That Hillary Clinton lost the 2016 presidential election despite winning the popular vote has predictably produced a crusade against the Electoral College system among Democratic pundits and partisans. But the outcome of the election actually made the public more supportive of America’s idiosyncratic election system overall. Gallup:
Americans’ support for keeping the Electoral College system for electing presidents has increased sharply. Weeks after the 2016 election, 47% of Americans say they want to keep the Electoral College, while 49% say they want to amend the Constitution to allow for a popular vote for president. In the past, a clear majority favored amending the U.S. Constitution to replace the Electoral College with a popular vote system.
The reason for the shift is simple: The 2016 election caused GOP support for a popular vote system to collapse. In 2012, the last time Gallup asked the question, more than two-thirds of Democrats wanted to scrap the Electoral College, compared to just over half of Republicans. The 2016 outcome caused Democratic support for a constitutional amendment to increase to over 80 percent, while Republican support plummeted to just 19 percent. The parties are now more divided on this issue than they are on hot-button culture war questions like abortion.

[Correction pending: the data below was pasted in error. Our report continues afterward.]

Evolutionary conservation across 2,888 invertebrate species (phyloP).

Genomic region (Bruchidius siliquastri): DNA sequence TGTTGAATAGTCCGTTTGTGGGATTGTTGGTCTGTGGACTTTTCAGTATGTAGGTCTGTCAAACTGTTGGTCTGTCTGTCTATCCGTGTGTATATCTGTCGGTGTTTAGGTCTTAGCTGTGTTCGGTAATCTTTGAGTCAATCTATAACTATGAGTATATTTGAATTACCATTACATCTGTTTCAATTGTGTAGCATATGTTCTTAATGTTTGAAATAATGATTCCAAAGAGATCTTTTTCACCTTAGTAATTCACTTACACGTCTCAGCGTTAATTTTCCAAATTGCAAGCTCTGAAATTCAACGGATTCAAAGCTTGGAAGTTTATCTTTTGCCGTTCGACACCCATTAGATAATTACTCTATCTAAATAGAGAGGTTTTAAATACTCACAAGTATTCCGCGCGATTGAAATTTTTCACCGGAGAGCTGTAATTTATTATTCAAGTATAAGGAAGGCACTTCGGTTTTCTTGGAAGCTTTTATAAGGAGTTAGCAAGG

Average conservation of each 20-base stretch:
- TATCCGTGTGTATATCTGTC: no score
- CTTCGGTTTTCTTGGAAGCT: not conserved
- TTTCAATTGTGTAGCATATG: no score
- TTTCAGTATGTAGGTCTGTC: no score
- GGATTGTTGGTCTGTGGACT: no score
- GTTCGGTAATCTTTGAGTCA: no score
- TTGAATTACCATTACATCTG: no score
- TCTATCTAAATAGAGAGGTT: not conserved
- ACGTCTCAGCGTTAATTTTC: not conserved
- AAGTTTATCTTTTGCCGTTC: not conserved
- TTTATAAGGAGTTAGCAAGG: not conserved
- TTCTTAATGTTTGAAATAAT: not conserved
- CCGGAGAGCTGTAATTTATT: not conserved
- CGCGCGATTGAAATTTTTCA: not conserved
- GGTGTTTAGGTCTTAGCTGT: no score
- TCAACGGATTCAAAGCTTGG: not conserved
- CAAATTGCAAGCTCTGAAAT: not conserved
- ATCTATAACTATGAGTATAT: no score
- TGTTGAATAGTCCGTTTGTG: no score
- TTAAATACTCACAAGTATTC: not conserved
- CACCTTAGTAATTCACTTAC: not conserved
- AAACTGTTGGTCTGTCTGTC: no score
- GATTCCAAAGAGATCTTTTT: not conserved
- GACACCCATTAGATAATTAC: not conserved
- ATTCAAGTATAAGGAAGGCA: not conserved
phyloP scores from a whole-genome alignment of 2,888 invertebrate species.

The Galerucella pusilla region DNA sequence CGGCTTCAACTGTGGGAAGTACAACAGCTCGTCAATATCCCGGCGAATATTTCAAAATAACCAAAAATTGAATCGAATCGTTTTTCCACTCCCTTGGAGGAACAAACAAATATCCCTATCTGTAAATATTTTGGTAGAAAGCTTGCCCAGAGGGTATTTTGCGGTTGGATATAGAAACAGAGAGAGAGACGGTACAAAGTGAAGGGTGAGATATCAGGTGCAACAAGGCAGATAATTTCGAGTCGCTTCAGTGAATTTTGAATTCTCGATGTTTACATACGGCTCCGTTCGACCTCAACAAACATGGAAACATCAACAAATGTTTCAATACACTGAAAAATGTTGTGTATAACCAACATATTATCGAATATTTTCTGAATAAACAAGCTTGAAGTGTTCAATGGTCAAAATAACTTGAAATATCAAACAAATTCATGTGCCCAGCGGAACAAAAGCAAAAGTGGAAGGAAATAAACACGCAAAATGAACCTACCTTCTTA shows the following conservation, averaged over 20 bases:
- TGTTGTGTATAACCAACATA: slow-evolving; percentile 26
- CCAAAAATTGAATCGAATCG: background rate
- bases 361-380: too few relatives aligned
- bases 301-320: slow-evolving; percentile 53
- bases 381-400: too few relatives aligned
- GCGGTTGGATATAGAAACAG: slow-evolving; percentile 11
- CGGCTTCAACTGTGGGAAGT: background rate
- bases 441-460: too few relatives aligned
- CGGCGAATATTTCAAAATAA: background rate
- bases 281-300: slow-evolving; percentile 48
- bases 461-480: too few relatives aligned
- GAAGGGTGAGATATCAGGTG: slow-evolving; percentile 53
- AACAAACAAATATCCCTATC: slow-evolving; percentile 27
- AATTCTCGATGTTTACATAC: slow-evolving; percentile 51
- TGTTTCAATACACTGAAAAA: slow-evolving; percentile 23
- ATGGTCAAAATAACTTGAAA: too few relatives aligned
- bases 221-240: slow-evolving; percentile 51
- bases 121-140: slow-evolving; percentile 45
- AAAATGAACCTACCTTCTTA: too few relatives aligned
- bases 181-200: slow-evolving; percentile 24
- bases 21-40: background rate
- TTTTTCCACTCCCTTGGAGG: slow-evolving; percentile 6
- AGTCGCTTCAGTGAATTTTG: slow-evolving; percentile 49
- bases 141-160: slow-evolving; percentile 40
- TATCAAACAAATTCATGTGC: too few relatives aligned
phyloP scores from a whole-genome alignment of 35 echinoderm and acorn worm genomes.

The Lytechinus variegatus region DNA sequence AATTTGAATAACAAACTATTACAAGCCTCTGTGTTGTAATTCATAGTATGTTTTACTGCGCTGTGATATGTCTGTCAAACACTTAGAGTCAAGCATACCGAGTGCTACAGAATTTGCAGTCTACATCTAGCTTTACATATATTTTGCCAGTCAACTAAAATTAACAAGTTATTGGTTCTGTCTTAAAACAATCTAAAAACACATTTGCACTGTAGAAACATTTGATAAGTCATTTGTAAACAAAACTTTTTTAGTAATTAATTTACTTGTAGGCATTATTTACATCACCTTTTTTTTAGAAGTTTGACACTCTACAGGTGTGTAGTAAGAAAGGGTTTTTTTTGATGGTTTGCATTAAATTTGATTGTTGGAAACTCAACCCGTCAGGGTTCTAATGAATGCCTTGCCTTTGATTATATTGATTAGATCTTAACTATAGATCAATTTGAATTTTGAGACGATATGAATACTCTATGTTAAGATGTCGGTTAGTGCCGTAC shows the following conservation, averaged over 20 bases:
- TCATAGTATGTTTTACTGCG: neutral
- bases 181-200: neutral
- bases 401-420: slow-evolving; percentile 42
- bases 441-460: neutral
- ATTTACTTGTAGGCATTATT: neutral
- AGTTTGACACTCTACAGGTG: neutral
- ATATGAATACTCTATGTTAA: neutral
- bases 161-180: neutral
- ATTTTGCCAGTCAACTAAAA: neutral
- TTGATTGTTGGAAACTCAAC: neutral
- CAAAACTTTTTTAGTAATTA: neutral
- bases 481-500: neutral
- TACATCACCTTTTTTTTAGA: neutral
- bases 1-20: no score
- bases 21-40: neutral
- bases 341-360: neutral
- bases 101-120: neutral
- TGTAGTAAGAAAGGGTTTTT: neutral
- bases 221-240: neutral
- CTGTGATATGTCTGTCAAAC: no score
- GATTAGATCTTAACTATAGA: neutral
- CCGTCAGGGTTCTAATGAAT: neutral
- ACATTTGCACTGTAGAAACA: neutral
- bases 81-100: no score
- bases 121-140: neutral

Because amending the Constitution requires the support of 38 states, it is virtually impossible to do on narrow partisan lines. As Jason Willick noted last month, “between swing states that relish the attention presidential elections bestow on them, small states looking to maintain their outsize influence, and states that feel the current Electoral College map favors their dominant party, it’s hard to see how there will be ever be fewer than 13 states with an interest in maintaining the existing system.” And the irony is that continued Electoral College-popular vote splits probably make it even more difficult to build the kind of supermajority needed to amend the Constitution, because such splits will increase support for the system among members of the party that benefits from it.
Since the election, liberals have continued to point to and take solace in Hillary Clinton’s popular vote margin as votes from deep-blue California trickle in. But every minute spent fixating on this is a distraction from the Democrats’ real task: Building a political coalition with which their party can win power under the rules as they are. And that means building a coalition that has a critical mass of support outside of cosmopolitan coastal enclaves.